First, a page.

history is extensively documented -- something that cannot be said about other religions.
We have reams of documentation about the teachings of the early LDS Church. Because of this
documentation, the Church cannot, and does not deny having taught such things as polygamy. Polygamy
is one of the most typical reasons for people leaving the mainstream in favor of what they perceive
to be a more "fundamentalist" approach to God.
I depart from many of my fellow fringe friends in that I do
not believe polygamy is the highest order of matrimony, but I believe Joseph Smith and Brigham
were deceived on that point; yet that does not mean I do not believe in the basic goodness of what
Joseph Smith brought forth by way of the Book or Mormon and such.
The early LDS doctrine of "blood
atonement" is more controversial and appalling, and is at the root of what justified
behaviors such as the Lafferty's, who were able to kill with no compunction, fully believing they
were called of God to do so.
These are doctrines that the LDS Church fostered and promoted strongly during earlier chapters of
its history. Jon suggests they should take more responsibility for the role these doctrines in their
history repeatedly play today in fomenting extremist behaviors.
Religion is quick to take credit for the good that comes from their doctrine; but when bad comes of
it, they refuse to accept any responsibility.
For pointing this out, Jon is considered sufficiently dangerous by the LDS Church to warrant them
issuing an official condemnation press release two weeks prior to the book's release. This was
sent to all of the major news organizations in the country.
"We couldn't have had better luck," was the response of Krakauer's publisher.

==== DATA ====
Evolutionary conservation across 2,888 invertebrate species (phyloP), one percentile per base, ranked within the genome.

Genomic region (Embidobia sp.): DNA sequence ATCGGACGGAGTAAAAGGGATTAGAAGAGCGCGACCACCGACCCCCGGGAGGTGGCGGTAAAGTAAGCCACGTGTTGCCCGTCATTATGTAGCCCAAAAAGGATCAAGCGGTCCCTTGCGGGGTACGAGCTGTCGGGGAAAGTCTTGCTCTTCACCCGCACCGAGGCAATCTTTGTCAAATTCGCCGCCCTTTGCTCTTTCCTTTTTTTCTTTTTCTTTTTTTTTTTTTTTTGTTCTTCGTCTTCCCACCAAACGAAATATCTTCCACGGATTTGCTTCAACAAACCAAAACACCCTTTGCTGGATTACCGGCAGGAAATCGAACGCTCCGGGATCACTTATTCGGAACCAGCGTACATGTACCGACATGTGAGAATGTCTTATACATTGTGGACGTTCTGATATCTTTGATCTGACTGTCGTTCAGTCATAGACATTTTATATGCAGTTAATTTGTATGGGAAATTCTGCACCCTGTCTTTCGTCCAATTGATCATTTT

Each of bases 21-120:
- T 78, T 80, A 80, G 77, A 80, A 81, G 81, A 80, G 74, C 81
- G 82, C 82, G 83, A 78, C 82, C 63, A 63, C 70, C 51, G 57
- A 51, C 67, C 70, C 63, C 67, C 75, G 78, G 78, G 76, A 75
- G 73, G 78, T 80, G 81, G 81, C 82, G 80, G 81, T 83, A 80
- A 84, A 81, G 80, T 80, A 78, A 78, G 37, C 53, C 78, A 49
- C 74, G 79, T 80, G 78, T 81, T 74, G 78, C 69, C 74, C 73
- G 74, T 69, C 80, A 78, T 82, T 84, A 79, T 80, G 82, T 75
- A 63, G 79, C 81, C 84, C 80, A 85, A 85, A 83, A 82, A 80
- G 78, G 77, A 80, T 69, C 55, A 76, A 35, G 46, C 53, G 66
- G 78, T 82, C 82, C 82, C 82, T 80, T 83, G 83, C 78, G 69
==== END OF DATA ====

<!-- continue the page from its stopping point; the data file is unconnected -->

No doubt that helped fuel the keen interest in the book, which peaked at number 4 on Amazon.com's
best seller list July 16, the day following its release.
Major papers and televisions stations around the U.S. covered the story, from CNN to the New York
It became a national event.
No. Jon is not anti-Mormon. In fact, one of his heroes is D. Michael Quinn for the very reason that
despite his intellect and ostracism from the Mormon Church, he still believes the LDS Church is the
Jon admires faith.
But he also sees it as a danger when taken to extremes. He saw it on Everest. His story of his
personal encounter with extremism in the outdoors is what propelled him into bestseller status in
the first place. People connect with that.
"You would think that my book would decrease the number of people interested in climbing
Everest; but that is not what happened," he said, with a nervous chuckle.
That is why he doesn't see this book "Under the Banner of Heaven" as changing the
religious climate in the world.
"We will continue to have religious extremists," he remarked.
For what it is worth, here is one extremist (me) who is coming around; and I'm very glad there is a
Jon Krakauer in the world calling attention to these issues.
"The LDS Church teaches its members to repent of their mistakes, but they do not follow that
admonition as a body. They refuse to look at their own history and admit
fault," he said, stirring one of three or four hearty applauses of agreement from the
If this book accomplishes anything, perhaps it will stir enough conscience in the LDS body to take
responsibility for its strange doctrines, repent, and heal.
If not, at least there will be a good number from within the ranks of the church, who will get this
message and make a personal change for the better.
It has me.
Keep up the great work Jon. Though you consider yourself an agnostic, I consider you one of the most
godly people I have ever met.
Let's do lunch some time. In Boulder.
Related News Stories
|Author Krakauer Visits Salt Lake
City, Defends Controversial Book - KSL-TV, UT (You can
see me on the second row about twelve seats over)|
Krakauer Talks About New Book - Washington Post, DC|
Mandela's bridge ('Mormon Fringe') - St. Louis
Jon Krakauer Talks About New Book - Atlanta Journal
|Author Jon Krakauer
Talks About New Book - Miami Herald, FL|
crowd gathers for Krakauer lecture - Salt Lake
|'Banner' author fields
questions - Deseret News, UT|
|Best-selling author speaks
about violence in Mormon history - Wyoming News (AP)|
speaks about violence in LDS history - Provo Daily Herald
|Overflow crowd gathers for
Krakauer lecture - Salt Lake Tribune|
|Krakauer responds to criticism - The
|Author Jon Krakauer
Talks About New Book - Miami Herald, FL|
Jon Krakauer Talks About New Book - Atlanta
in the news - Fort Lauderdale Sun Sentinel, FL|
Page created by Sterling D. Allan July
Page last updated October 22, 2006